Many RAND analysts had been appointed as consultants to the Kennedy administration and they saw Vietnam as a laboratory for the implementation of new counter-insurgency strategies. Ironically, while designed to aid in ongoing pacification efforts, their studies of the "Vietcong" infrastructure determined that the revolutionary organization was deeply rooted in the countryside and representative of long-standing yearnings for national independence and social justice. This contradicted the official administrative view of "northern aggression" and led many young RAND employees, including Anthony Russo and Daniel Ellsberg, to conclude that the war was neither winnable nor just. Ellsberg, who was being groomed for a top position, became so incensed that he smuggled the Pentagon Papers—the secretly commissioned study of the history of U.S. policy in Vietnam—out of RAND’s offices and leaked them to the New York Times.
After the Vietnam debacle, there was a heavy turnover in personnel and RAND shifted its focus towards urban problems like poverty and crime, which were seemingly weakening U.S. prestige overseas. The corporation continued to shape the policy agenda and pushed forward the Reagan revolution by promoting deregulation, privatization, and lowered taxes. These policies accorded well with rational choice theory, which emphasized that individual self-interest guided human behavior rather than a sense of collective responsibility, and that small government was needed to allow man’s natural instincts to flourish. During the 1990s, RAND would emerge as a bastion of neoconservatism. Many of its leading ideologues, from Zalmay Khalilzad to Paul Wolfowitz to Richard Perle, either worked there or were mentored by former faculty. They promoted the continued militarization of U.S. society, technological innovations in the Armed Forces, and preemptive warfare to expand U.S. hegemony and control of vital oil and energy reserves in the Middle East. Their failed crusade in Iraq epitomizes an ideological hubris and narrow-sightedness rooted in RAND’s foreign policy approach dating from the 1950s, although somewhat more extreme. To his credit, Abella does not place the RAND ideals in a vacuum, arguing at the end of his book that they reflected broader cultural beliefs. He writes: "It is the American people who have bought into the myth of rational choice and closed their eyes and allowed morality to be divorced from government policy…. If we look in the mirror, we will see that RAND is in every one of us."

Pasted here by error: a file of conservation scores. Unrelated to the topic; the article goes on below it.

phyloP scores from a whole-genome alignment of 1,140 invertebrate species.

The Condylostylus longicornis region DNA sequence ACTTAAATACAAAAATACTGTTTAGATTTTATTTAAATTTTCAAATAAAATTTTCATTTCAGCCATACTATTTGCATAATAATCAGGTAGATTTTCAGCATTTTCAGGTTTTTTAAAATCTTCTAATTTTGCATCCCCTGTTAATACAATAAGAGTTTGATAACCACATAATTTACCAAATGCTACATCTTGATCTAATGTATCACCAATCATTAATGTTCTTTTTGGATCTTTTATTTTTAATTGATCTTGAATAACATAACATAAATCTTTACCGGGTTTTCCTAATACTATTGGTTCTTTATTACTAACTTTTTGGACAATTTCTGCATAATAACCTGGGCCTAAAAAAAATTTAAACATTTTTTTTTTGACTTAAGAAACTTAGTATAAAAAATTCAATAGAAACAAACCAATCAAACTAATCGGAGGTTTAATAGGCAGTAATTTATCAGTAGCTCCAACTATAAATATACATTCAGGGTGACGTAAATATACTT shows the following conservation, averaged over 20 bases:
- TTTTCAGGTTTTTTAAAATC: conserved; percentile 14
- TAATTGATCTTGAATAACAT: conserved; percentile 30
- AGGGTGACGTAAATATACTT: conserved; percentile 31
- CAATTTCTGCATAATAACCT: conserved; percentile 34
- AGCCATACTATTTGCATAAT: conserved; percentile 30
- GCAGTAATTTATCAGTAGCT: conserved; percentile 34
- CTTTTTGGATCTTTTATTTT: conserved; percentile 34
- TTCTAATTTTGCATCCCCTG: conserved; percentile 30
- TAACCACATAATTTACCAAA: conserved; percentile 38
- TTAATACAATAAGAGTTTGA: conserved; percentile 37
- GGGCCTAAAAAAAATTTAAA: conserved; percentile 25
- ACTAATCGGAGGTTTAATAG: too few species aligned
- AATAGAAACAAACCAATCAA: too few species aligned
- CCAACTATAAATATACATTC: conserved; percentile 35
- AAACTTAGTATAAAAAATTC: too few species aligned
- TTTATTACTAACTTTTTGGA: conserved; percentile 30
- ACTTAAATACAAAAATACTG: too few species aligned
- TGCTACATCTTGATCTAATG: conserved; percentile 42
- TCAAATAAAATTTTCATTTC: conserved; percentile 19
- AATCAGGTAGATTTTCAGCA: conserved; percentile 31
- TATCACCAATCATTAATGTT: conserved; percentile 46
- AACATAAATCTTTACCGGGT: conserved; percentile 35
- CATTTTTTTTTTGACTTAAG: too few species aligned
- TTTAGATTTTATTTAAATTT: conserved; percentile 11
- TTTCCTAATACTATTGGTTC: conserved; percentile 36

On the whole, Abella has written an outstanding book on the history of the RAND Corporation and the flawed reasoning and "expert" analysis that has driven forward an imperialistic foreign policy since World War II. Through these last comments we can see that he avoids the easy trap of vilifying the defense intellectuals at RAND, who were merely a product of a specific time and place in history and their own culture. He sheds great insight, nevertheless, into the Byzantine world of U.S. national security policy and how a technocratic elite helped to craft a foreign policy based on irrational fears, self-interest and a lack of human sensitivity and compassion. The consequences have been devastating for both America and the world.
Jeremy Kuzmarov is visiting assistant professor of history at Bucknell University.